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RBS ‘would move headquarters to London’ if Scotland voted for independence

File photo dated 03/04/13 of an RBS sign. The bank has warned over a hit of up to £900 million for payment protection insurance after a last-minute surge in claims ahead of the August deadline. PRESS ASSOCIATION Photo. Issue date: Wednesday September 4, 2019. The part-nationalised bank said the number of claims last month was "significantly higher than expected", with a spike in the final days before the August 29 deadline. See PA story CITY RBS. Photo credit should read: Philip Toscano/PA Wire
File photo dated 03/04/13 of an RBS sign. The bank has warned over a hit of up to £900 million for payment protection insurance after a last-minute surge in claims ahead of the August deadline. PRESS ASSOCIATION Photo. Issue date: Wednesday September 4, 2019. The part-nationalised bank said the number of claims last month was "significantly higher than expected", with a spike in the final days before the August 29 deadline. See PA story CITY RBS. Photo credit should read: Philip Toscano/PA Wire

RBS would move its headquarters from Scotland to London if the nation voted for independence, the boss of its parent company confirmed.

Alison Rose, chief executive of the NatWest Group, said that while the issue of independence is one for Scots to determine, the Edinburgh-based bank’s balance sheet would be “too big for an independent Scottish economy”.

Her remarks came just a week before Scots go to the polls in the Holyrood election, with the SNP pushing to win a majority of seats in the hope of securing a second referendum on independence.

However, a new Savanta ComRes poll for The Scotsman put support for Yes at 42%, its lowest level since just before the 2019 general election, with No on 49% and 8% undecided.

And millionaire businessman Sir Tom Hunter warned in the Daily Record that now was not the time to be “gambling” on another independence referendum.

Boris Johnson Scottish independence

The Royal Bank of Scotland was founded in Edinburgh almost three centuries ago, in 1727.

Tory finance spokesman Murdo Fraser seized on the remarks about its future, saying it “starkly confirms the very real consequences for Scottish jobs and business if Nicola Sturgeon ever gets her way”.

Mr Fraser added: “For the historic Royal Bank of Scotland to be forced to leave Scotland in the event of the break-up of Britain would be devastating.”

Ms Rose told The Herald newspaper: “As you know, we are neutral on the issue of Scottish independence – it is something for the Scottish people to decide.

“We have been very clear, and it is recognised by senior nationalists, that in the event that there was independence in Scotland, our balance sheet would be too big for an independent Scottish economy, and we would move our registered headquarters… to London.”

Royal Bank of Scotland CEO Alison Rose gives a speech in February 2020.

Her remarks came just a week before Scots go to the polls in the Holyrood election, with the SNP pushing to win a majority of seats in the hope of securing a second referendum on independence.

‘Hammer blow’

Pamela Nash, chief executive of the pro-UK Scotland in Union campaign group, said: “As part of the UK, Scotland has a thriving financial services industry providing high-quality jobs and income.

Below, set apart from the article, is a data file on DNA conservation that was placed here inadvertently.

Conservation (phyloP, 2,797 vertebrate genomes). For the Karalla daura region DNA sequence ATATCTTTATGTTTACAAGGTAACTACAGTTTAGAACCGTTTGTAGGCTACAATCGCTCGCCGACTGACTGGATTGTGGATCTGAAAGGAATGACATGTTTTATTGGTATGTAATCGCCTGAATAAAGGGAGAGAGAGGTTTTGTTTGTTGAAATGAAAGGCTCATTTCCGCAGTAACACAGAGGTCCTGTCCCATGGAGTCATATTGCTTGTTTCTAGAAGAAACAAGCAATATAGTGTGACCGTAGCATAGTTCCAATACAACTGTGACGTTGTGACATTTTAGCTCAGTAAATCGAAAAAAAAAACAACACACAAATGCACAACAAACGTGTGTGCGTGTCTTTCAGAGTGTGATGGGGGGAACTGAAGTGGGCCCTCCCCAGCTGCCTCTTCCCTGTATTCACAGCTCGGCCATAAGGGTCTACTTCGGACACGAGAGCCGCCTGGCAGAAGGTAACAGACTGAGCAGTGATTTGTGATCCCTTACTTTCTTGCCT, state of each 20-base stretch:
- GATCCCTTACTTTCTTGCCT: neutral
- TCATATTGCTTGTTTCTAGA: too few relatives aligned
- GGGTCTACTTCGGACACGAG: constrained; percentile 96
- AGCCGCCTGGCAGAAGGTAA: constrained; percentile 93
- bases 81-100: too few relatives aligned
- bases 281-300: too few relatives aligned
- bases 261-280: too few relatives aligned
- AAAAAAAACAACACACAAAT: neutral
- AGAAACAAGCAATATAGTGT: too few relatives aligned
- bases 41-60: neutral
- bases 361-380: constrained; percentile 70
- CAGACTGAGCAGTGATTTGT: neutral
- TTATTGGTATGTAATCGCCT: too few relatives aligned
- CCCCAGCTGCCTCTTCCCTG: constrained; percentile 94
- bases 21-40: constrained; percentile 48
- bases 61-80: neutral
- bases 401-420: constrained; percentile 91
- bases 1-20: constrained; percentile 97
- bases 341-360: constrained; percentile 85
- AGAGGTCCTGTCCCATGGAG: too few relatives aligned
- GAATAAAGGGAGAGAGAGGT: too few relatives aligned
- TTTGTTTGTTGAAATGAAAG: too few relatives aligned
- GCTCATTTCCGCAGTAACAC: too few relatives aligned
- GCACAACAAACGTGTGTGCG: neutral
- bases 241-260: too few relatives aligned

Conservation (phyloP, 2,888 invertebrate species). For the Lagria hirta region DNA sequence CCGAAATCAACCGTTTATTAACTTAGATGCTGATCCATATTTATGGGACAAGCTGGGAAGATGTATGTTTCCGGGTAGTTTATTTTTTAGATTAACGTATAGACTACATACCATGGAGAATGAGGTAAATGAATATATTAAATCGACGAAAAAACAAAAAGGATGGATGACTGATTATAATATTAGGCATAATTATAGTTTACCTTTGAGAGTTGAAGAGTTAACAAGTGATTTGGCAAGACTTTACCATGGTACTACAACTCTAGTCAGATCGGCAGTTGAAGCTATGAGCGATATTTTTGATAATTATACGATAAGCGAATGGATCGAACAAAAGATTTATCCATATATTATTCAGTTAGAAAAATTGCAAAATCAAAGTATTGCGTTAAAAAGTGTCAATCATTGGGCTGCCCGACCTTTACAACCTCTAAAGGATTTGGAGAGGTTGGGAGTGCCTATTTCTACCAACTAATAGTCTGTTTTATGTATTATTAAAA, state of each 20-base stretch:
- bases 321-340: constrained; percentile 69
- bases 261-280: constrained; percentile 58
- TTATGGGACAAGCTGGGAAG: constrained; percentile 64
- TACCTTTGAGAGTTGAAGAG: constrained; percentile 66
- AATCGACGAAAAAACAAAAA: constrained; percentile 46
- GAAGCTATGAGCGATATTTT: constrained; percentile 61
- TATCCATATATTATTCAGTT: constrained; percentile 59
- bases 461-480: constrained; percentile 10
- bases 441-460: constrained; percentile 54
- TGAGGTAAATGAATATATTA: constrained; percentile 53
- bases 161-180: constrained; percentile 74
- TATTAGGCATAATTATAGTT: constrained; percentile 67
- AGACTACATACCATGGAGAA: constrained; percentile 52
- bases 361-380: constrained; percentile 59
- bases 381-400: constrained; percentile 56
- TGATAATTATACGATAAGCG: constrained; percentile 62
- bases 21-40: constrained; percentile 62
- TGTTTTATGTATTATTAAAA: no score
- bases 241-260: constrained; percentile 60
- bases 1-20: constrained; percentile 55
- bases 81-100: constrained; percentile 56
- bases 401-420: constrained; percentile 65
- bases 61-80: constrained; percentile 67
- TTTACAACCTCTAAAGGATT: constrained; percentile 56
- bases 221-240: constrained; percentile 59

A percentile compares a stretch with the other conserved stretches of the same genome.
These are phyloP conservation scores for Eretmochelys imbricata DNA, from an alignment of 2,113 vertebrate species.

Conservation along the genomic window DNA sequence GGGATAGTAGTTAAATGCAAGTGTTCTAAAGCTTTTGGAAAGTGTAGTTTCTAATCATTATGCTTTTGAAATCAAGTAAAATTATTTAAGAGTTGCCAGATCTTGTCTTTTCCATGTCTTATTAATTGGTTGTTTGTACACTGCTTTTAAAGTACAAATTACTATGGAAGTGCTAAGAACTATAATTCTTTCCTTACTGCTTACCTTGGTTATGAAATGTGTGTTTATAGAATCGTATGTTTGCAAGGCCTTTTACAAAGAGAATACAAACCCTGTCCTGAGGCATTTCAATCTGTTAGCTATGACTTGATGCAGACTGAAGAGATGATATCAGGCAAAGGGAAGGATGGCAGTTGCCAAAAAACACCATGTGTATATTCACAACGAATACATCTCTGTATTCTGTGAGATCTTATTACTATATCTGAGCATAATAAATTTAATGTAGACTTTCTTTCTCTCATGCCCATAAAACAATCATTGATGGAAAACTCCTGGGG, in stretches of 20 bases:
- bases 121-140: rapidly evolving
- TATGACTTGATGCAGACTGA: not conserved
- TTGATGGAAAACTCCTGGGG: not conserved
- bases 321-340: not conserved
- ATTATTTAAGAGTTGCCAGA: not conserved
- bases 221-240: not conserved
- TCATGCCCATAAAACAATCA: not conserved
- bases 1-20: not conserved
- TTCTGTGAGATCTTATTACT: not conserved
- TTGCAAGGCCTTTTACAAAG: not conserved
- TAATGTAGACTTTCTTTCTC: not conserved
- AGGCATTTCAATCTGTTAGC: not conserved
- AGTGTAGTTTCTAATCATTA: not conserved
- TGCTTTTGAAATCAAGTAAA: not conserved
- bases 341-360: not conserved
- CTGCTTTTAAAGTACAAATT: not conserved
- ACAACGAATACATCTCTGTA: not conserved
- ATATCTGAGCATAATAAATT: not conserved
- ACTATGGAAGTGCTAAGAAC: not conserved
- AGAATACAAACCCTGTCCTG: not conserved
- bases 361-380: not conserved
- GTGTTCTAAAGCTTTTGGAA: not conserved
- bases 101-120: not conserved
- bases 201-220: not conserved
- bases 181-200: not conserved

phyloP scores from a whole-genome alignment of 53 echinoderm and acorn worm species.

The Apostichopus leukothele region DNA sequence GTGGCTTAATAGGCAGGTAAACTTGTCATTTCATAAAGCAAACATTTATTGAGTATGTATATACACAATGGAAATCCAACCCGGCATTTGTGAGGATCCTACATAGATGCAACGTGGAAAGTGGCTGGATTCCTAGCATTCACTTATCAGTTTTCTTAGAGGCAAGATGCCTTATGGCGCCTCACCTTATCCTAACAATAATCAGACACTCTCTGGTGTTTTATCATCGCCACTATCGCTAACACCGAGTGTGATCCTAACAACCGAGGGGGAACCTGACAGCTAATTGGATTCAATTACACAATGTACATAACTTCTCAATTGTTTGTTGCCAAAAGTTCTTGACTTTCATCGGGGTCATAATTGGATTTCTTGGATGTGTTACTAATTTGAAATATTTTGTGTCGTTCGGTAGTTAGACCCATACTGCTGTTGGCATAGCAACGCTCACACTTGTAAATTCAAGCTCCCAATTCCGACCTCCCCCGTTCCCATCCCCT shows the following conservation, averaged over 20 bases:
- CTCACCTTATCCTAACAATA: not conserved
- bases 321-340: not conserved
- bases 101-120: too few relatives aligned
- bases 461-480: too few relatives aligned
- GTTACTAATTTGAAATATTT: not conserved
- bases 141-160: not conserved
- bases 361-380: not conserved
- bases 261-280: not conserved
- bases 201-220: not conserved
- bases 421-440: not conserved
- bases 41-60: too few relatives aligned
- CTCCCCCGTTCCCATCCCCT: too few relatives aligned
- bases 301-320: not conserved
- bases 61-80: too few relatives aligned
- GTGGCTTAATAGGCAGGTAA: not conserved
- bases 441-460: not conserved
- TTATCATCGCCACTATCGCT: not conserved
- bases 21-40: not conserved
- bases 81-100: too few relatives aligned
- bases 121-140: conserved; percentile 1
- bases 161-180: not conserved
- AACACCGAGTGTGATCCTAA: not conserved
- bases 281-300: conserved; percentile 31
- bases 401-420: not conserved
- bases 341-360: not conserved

“Losing the RBS HQ to London would be a hammer blow for the country’s reputation as a place to invest and work.”

Scottish Government trade minister Ivan McKee insisted: “The SNP is focused on getting Scotland through and out of the pandemic and into recovery – as the plans we have set out today for the first 100 days of an SNP government show.

Scotland is already one of the most attractive places in the world to do business, and the evidence clearly shows that Scotland has the talent and ambition to build a prosperous economy, drive economic recovery and raise competitiveness.”

Ivan McKee

“As the chief executive of the NatWest Group makes clear, Scotland’s future is for the people of Scotland to decide and the bank, which is not talking about moving its operations but simply its registered address, has no view on that.

“Scotland is already one of the most attractive places in the world to do business, and the evidence clearly shows that Scotland has the talent and ambition to build a prosperous economy, drive economic recovery and raise competitiveness.”

Scots entrepreneur Sir Tom Hunter.

Meanwhile, Sir Tom argued that Scotland needed “bold, ambitious industrial policies” that could not be offered in the short term if Scotland loses access to funding from Westminster.

He said: “In my opinion, we need to wake up and realise now is not the time to be gambling on an independence referendum.

“If the block grant goes in the midst of recovery from the pandemic, how do we pay for any of this in the short to medium term and all the politicians’ promises?

“Not one party has offered a credible economic strategy to deliver the economic growth we need to offer all our citizens the opportunity to thrive.”

‘Damaging plan’

On the campaign trail, Scottish Conservative leader Douglas Ross highlighted the prospect of another referendum as he urged pro-UK voters to back his party next week.

“An indyref2 bill was the last thing they did in the previous Scottish Parliament term and it will be the first thing they do in the next term, unless pro-UK voters unite and use their peach ballots for the Scottish Conservatives to stop them,” he said.

“The only way to be sure of stopping their damaging plan to divide Scotland is by voters lending their party list votes on the peach ballot to the Scottish Conservatives.”

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